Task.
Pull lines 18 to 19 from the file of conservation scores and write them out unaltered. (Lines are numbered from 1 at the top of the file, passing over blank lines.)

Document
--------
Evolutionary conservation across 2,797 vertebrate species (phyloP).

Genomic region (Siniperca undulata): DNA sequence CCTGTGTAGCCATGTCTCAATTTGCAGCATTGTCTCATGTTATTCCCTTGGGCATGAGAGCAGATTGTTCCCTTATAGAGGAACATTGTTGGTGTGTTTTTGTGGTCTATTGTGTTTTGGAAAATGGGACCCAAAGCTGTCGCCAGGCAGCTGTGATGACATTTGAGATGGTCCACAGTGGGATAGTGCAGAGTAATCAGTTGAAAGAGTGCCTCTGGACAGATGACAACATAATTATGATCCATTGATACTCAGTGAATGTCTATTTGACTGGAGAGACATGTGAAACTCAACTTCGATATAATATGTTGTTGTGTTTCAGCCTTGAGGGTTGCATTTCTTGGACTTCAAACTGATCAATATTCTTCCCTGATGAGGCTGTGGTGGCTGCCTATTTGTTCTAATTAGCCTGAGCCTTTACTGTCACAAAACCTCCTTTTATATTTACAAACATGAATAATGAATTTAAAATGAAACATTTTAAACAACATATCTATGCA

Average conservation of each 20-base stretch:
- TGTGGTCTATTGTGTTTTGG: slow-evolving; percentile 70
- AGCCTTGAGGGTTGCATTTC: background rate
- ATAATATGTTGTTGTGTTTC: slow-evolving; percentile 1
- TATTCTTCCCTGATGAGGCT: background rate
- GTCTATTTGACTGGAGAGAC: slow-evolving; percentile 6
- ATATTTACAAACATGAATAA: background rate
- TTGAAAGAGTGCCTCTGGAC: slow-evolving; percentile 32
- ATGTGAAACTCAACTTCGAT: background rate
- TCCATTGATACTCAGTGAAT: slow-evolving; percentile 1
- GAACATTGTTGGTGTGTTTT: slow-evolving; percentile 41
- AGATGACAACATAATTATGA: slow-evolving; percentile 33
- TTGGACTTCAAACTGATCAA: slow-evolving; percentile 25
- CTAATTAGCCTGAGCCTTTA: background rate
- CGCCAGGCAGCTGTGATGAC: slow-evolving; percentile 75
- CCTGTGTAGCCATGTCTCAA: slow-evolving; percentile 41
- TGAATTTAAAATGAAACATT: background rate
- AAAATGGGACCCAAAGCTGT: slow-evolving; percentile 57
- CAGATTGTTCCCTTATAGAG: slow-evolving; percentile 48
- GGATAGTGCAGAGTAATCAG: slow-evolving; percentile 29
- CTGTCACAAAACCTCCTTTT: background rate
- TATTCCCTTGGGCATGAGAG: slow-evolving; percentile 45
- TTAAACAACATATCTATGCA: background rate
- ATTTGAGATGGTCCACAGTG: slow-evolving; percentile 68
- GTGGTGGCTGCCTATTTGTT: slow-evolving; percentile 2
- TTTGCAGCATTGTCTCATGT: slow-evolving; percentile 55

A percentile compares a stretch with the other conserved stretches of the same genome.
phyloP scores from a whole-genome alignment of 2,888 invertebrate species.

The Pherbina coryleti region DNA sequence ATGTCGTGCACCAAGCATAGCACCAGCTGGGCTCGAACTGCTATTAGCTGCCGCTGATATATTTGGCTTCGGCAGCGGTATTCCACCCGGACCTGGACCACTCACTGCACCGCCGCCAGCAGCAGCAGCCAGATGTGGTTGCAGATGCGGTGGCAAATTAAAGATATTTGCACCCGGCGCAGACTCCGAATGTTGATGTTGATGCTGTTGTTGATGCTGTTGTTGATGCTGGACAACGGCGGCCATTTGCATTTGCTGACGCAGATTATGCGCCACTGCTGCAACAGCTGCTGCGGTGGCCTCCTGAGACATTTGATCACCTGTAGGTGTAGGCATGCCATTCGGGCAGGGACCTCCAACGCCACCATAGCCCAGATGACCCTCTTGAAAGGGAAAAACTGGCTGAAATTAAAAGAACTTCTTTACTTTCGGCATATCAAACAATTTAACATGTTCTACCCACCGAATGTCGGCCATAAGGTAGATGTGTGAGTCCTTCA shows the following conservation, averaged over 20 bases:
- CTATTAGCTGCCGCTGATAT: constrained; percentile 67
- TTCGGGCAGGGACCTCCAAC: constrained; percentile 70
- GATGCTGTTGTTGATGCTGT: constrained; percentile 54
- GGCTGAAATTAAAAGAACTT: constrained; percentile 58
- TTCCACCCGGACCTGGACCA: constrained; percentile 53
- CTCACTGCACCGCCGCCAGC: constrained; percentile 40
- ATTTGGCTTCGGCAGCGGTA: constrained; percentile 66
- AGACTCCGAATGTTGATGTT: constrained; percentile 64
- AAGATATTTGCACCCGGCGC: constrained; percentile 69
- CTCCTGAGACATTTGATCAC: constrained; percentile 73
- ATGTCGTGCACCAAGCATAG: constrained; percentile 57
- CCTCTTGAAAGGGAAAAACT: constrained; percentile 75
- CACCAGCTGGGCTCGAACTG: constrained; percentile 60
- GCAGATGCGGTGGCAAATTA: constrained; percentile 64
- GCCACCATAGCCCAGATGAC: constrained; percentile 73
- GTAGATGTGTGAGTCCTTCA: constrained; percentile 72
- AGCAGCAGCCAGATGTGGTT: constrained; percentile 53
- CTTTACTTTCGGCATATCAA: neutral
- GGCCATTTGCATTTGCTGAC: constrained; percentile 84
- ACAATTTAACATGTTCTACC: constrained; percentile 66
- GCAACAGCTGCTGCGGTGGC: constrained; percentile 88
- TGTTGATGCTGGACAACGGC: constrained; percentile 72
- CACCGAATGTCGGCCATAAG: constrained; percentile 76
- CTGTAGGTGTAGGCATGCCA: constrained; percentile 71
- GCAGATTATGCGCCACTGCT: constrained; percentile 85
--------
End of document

- CCTGTGTAGCCATGTCTCAA: slow-evolving; percentile 41
- TGAATTTAAAATGAAACATT: background rate